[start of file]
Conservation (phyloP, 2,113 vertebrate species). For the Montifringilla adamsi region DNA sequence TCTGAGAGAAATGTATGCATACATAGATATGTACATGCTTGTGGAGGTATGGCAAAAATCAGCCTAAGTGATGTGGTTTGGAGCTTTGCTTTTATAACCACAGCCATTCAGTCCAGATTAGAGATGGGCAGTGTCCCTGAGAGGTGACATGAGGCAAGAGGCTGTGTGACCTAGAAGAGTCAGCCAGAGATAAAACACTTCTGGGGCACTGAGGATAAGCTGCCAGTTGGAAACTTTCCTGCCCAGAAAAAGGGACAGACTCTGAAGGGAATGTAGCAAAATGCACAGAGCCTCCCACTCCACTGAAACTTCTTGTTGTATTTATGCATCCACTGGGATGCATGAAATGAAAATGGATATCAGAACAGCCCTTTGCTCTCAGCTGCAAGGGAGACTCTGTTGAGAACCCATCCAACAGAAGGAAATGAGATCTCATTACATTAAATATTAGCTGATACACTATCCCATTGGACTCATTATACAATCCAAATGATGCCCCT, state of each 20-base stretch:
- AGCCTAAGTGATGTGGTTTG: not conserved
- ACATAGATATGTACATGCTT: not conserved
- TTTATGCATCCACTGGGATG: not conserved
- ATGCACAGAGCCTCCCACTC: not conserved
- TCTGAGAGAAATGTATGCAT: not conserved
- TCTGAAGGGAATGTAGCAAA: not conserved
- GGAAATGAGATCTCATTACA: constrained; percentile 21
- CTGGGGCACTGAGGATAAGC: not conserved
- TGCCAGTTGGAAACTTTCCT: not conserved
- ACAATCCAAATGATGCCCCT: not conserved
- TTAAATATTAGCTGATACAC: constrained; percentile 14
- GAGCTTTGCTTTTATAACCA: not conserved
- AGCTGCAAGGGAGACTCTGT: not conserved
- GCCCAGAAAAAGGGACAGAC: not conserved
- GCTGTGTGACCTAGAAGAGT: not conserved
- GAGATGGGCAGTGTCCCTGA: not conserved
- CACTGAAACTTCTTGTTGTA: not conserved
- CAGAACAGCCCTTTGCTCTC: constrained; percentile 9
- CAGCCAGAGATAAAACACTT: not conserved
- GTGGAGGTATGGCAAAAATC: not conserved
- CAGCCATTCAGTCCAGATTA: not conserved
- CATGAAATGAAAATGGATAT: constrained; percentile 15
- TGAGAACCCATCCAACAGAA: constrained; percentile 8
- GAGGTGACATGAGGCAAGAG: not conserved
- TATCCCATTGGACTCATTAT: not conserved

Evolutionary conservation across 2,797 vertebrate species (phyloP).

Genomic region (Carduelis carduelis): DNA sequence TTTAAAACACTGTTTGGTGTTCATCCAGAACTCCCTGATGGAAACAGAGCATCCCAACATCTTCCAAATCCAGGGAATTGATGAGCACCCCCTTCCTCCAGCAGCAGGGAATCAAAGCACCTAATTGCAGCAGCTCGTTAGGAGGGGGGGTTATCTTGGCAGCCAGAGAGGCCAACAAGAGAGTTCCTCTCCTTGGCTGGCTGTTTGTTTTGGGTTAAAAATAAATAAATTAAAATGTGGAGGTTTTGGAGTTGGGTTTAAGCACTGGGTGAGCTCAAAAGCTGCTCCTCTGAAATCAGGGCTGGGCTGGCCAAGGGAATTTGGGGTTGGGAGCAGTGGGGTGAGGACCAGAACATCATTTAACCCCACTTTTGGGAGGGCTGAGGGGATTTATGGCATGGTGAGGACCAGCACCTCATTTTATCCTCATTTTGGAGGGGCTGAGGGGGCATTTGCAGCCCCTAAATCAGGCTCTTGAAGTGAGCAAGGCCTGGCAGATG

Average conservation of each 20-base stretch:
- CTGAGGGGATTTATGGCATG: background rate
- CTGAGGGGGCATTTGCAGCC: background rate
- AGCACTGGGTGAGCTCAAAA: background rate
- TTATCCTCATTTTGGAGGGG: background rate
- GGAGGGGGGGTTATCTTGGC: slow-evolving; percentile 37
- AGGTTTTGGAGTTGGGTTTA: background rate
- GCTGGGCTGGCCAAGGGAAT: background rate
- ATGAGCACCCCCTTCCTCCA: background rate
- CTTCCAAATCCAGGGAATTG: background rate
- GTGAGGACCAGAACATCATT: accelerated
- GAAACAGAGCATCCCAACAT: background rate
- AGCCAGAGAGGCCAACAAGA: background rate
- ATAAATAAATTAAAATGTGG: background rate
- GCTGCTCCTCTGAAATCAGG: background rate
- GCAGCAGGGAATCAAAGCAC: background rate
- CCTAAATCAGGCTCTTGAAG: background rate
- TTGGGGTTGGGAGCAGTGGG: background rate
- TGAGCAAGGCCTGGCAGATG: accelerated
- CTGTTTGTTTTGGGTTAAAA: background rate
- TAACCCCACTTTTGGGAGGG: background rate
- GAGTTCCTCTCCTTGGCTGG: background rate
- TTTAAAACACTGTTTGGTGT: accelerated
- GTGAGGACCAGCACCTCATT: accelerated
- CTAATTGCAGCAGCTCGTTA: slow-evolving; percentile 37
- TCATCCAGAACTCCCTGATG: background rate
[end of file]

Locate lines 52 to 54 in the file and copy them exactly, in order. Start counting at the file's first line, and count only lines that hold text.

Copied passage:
- GTGAGGACCAGCACCTCATT: accelerated
- CTAATTGCAGCAGCTCGTTA: slow-evolving; percentile 37
- TCATCCAGAACTCCCTGATG: background rate